Insecurity has been the dirty little secret holding back wireless technology in large enterprise networks.
The 3-year-old Wired Equivalent Privacy (WEP) protocol has been discredited so thoroughly that its authentication and encryption capabilities are not considered sufficient for use in enterprise networks. In response to the WEP fiasco, many wireless LAN vendors have latched onto IEEE 802.1x standard to help authenticate and secure both wireless and wired LANs. The wildcard with 802.1x protocol is interoperability.
In our testing, which accounts for the first public 802.1x interoperability event, we evaluated how well the various pieces of a wireless network work together according to this security specification. All told, we tested five 802.1x supplicants (client-side software) from Cisco Systems Inc., Funk Software Inc., Hewlett-Packard Co., Meetinghouse Data Communications Inc. and Microsoft Corp.; six 802.11b wireless access points from 3Com Corp., Cisco, Enterasys Networks Inc., Karlnet Inc., Symbol Technologies Inc. and Wind River Systems Inc.; two 802.1x wired switches from Cisco and HP acting as authenticators, and five Remote Authentication Dial-in User Service (RADIUS) based authentication servers handling the 802.1x queries from Funk, HP, Interlink Electronics Inc., Microsoft and Secure Computing Corp.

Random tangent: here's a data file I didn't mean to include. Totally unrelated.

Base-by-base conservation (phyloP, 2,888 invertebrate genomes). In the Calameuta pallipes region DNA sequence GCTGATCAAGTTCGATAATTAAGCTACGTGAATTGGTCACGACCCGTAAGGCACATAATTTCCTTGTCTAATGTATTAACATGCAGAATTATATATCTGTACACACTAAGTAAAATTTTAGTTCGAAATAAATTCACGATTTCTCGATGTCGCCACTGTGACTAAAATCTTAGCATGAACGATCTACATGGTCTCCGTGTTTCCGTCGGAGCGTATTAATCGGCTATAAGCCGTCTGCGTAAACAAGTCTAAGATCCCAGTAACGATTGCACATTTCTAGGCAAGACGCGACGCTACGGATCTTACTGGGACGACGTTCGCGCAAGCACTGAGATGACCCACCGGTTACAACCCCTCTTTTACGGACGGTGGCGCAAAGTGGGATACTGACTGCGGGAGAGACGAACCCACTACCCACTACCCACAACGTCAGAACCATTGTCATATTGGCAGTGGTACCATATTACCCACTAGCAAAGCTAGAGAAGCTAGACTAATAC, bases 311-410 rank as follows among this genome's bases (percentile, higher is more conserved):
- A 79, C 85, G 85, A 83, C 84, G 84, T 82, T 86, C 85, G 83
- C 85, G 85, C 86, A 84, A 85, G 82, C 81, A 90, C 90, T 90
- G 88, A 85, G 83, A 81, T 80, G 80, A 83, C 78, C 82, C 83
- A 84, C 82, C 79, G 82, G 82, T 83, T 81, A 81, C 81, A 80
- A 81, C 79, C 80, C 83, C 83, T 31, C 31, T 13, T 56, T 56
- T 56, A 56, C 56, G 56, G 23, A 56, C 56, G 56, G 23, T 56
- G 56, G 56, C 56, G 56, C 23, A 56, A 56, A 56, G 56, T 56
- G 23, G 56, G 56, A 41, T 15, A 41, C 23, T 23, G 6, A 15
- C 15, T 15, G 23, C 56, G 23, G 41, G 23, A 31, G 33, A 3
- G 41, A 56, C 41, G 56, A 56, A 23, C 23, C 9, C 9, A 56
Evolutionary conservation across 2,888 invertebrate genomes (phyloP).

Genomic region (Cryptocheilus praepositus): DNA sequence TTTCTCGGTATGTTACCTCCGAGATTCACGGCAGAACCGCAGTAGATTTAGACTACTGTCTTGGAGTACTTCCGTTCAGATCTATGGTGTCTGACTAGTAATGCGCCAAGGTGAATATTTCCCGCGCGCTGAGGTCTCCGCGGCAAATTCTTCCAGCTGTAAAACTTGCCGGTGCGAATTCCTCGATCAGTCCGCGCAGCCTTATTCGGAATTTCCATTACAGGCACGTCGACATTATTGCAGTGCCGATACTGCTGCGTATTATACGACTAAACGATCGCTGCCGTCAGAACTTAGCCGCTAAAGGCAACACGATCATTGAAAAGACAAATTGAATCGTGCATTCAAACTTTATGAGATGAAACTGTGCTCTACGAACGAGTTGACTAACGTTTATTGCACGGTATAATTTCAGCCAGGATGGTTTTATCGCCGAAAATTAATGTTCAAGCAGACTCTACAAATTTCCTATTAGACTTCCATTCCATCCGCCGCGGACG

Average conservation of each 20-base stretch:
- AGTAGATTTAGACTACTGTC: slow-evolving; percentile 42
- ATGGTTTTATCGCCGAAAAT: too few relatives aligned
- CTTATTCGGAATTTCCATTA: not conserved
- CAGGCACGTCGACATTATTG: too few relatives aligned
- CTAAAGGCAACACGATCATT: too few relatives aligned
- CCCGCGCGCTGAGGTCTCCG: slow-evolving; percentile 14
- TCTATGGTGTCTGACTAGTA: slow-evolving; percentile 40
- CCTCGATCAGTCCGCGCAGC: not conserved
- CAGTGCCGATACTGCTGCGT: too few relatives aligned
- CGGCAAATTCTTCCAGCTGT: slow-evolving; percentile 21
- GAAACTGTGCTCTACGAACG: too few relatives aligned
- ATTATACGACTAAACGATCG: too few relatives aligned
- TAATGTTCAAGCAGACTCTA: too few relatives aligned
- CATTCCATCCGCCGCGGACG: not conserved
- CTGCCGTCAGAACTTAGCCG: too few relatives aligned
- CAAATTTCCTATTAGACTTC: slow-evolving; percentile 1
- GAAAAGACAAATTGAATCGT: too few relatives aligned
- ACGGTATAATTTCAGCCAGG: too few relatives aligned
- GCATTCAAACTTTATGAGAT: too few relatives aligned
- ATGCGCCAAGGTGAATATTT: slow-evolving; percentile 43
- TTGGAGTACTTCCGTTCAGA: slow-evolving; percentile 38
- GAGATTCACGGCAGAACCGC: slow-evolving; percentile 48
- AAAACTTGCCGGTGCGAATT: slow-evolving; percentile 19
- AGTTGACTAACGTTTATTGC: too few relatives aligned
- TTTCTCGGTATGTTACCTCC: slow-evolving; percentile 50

Overall, we found that while 802.1x design and configuration is complicated on the front end, once the network is up and running, interoperability between supplicants and authentication servers is pretty good. The major limitations come in the area of authentication methods supported and in platform support for different operating systems and authentication databases.
This iLabs testing is not intended to be a comprehensive interoperability test encompassing all the 802.1x wireless products on the market. But with the amount of testing we did complete, you can glean quite a bit of wireless network deployment advice.
Cooking Up an 802.1x Net
Any 802.1x deployment requires five components. Supplicant software runs on the device needing authentication. An 802.1x-compatible network adapter also is required on the client. That sounds simple, but while most supplicants work with most network adapters, it’s not a given by any means.
The supplicant needs to talk to an authenticator, such as a wireless access point or an 802.1x-enabled LAN switch.
The authentication is handled by an authentication server, normally a RADIUS server that has been extended to support the Extensible Authentication Protocol (EAP). Technically, it doesn’t have to be a RADIUS server and even can be built in to the wireless access point on the low end. But any enterprise sized wireless deployment is going to have a RADIUS server as part of the picture because it centralizes authentication and it scales well.